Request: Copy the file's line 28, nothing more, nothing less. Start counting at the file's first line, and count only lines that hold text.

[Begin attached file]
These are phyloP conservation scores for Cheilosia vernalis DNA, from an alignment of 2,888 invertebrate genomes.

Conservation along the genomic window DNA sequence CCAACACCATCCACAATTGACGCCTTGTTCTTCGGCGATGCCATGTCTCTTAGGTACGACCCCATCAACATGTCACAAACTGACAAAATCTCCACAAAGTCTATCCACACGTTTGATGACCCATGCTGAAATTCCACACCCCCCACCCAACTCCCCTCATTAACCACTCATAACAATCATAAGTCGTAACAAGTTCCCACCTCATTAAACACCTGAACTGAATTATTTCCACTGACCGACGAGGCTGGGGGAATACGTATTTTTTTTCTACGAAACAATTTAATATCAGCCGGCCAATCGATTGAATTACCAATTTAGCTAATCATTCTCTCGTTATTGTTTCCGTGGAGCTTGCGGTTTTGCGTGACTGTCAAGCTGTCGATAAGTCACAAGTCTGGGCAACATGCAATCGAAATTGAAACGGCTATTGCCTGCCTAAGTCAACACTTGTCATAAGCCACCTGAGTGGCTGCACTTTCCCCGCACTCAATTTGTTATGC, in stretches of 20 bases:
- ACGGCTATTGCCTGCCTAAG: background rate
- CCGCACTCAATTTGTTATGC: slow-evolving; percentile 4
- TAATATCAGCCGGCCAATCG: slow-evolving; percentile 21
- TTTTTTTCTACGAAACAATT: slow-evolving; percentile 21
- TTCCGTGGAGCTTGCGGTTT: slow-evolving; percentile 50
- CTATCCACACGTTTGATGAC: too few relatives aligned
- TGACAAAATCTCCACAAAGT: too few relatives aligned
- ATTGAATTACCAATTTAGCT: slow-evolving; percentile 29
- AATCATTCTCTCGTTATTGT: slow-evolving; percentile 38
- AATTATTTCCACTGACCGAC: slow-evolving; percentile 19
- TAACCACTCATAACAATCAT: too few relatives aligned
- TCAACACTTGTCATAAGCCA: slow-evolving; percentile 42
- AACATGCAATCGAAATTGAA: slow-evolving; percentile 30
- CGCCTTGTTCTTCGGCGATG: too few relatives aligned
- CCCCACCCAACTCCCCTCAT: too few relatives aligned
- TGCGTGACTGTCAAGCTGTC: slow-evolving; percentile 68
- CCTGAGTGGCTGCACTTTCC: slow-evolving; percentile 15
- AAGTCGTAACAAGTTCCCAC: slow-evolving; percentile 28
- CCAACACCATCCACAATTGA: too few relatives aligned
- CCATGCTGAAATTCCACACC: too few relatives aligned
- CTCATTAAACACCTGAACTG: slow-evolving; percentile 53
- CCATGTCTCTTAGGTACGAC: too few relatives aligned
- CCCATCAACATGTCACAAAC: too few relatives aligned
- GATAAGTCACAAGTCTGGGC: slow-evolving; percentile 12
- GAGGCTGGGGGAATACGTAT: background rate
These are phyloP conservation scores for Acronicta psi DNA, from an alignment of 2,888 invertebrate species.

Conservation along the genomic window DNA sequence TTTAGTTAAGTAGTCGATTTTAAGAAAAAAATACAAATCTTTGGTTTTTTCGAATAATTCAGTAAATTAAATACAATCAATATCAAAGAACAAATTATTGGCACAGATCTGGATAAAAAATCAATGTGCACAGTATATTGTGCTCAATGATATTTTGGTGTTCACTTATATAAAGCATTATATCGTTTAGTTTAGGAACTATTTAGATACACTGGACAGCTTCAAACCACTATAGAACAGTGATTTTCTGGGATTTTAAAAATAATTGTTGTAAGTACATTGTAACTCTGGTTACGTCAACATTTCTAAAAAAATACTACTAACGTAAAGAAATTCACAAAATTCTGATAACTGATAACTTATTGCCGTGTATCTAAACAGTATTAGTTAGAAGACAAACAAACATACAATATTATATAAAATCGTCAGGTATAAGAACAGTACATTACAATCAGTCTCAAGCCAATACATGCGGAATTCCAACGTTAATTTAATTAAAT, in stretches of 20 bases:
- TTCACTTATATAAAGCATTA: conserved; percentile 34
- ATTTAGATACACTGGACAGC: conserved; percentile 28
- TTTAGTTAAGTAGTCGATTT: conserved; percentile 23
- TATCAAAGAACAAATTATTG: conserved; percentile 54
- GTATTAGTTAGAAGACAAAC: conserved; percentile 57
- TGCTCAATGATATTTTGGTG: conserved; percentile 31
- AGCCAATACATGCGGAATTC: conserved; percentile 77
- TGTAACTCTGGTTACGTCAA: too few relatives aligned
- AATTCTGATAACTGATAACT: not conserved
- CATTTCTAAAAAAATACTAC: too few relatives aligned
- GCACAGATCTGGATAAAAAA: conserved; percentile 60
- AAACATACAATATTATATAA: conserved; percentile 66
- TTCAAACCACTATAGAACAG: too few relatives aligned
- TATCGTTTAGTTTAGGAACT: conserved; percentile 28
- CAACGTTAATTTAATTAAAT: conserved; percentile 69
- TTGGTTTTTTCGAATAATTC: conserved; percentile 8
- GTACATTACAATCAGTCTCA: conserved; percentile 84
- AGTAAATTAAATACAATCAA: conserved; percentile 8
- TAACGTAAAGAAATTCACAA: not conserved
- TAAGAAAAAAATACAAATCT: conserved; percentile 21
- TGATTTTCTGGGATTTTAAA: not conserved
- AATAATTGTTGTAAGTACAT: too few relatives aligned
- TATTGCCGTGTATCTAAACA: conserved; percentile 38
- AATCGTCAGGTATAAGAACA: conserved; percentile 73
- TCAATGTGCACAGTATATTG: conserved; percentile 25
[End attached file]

These are phyloP conservation scores for Acronicta psi DNA, from an alignment of 2,888 invertebrate species.